Metallographic examination of the section near the end of the fin showed
cracking on the inside under the fin and on the outside at the root and toe
of the weld (Fig. 3
a). A cross
section under the fin tip showed one large straight crack on the inside-diameter
surface that penetrated approximately one-third of the wall; heavy pitting
was also visible (Fig. 3
of the inside-diameter crack at higher magnification revealed numerous small
cracks adjacent to it that initiated at the inside-diameter surface (Fig. 3
c). All of these cracks were transgranular,
straight, unbranched, and contained oxide typical of corrosion fatigue.
Fig. 3 Inside-diameter cracking in stainless steel economizer
tube. (a) Cross section of tube near the end of fin fillet weld. Note cracking
at the root and toe of the weld. (b) Cross section of tube under unwelded
fin end showing crack below fin and pitting on inside-diameter surface. (c)
Detail of inside-diameter cracking showing one large oxide-filled crack and
two smaller cracks. 45×. All as-polished
A general review
of the stresses in the tube fin area indicated that failure was most probably
due to thermal stress from differential expansion of the fin and tube. Specifically,
the outside of the fin approaches the temperature of the flue gas, while the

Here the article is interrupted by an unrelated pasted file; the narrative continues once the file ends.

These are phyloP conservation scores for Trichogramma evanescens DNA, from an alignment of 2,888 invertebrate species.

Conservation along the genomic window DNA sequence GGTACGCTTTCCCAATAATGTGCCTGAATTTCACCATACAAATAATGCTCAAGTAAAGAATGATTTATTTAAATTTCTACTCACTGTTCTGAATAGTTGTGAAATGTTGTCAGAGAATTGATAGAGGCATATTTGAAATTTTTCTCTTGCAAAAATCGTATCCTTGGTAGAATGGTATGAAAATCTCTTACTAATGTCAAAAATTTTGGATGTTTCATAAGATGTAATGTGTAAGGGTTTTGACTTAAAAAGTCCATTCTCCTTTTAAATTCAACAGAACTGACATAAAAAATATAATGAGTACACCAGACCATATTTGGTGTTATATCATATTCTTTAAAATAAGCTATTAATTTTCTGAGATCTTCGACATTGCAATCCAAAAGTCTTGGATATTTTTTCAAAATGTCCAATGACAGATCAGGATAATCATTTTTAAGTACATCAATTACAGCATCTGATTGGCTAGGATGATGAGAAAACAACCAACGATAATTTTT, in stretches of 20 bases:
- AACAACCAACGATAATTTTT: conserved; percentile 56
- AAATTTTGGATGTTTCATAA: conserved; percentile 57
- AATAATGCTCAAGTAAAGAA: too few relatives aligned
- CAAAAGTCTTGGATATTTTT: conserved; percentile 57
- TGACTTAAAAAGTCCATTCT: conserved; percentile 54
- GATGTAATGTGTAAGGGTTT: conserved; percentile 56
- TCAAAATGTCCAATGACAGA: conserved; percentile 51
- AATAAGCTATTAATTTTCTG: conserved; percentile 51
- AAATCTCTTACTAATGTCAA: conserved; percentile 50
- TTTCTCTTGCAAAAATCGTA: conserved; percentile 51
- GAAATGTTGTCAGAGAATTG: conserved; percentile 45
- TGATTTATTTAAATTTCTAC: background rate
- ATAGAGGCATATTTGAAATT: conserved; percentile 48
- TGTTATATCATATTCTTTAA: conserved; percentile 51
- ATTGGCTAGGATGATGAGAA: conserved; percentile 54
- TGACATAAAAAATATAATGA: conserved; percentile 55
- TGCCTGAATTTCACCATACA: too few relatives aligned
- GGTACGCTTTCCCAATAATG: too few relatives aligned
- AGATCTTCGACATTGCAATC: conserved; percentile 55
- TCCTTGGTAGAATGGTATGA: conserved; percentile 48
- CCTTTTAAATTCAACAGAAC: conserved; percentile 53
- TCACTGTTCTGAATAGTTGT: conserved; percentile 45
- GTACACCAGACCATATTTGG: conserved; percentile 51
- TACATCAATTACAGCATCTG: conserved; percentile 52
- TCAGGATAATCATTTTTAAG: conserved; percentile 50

tube is nearer to the temperature of the cooler inlet water.
This temperature difference results in more expansion of the fin than
the tube. Furthermore, the outside of the fin expands more than the portion
welded to the tube due to the temperature gradient in the fin. These actions
cause the fin to bow such that the outside surface becomes convex. This distortion
forces the unrestrained fin end to press down on the outside surface of the
tube. At the fin tip, this pressing subjects the tube to a localized bending
stress in which the outside is in compression and the inside in tension.
The results indicate
the failures were due to corrosion fatigue whose stresses were primarily thermally
induced. Corrosion, probably due to a high oxygen content in the feedwater,
caused pitting, which resulted in localized stress concentration. Corrosion
also lowered the threshold for fatigue. The fatigue cycles were associated
with start-ups and shutdowns. Problems in other areas of the boiler resulted
in numerous shutdowns over the 10 years of operation. Increased cycling of
the boiler for repairs caused accelerated crack propagation in the tubes.
This increased the frequency of failure and shortened the time interval between
failures. Accelerated shutdown procedures associated with the unscheduled
outages caused severe thermal gradients, which further raised the stress level.
solution included inspecting all 1320 tubes with shear-wave ultrasonics to
determine the extent of damage (many tubes contained cracks). Tubes with the
most severe cracking were ground and repair welded. The square corners of
the fins were trimmed back with a gradual taper so that expansion strains
would be more gradually transferred to the tube surface. Water chemistry was
closely evaluated and monitored, especially with regard to oxygen content.
After the inspection, repair, and fin rework was completed, the boiler ran
for approximately 1
years without any additional failures. The economizer was then replaced due
to efficiency and other considerations.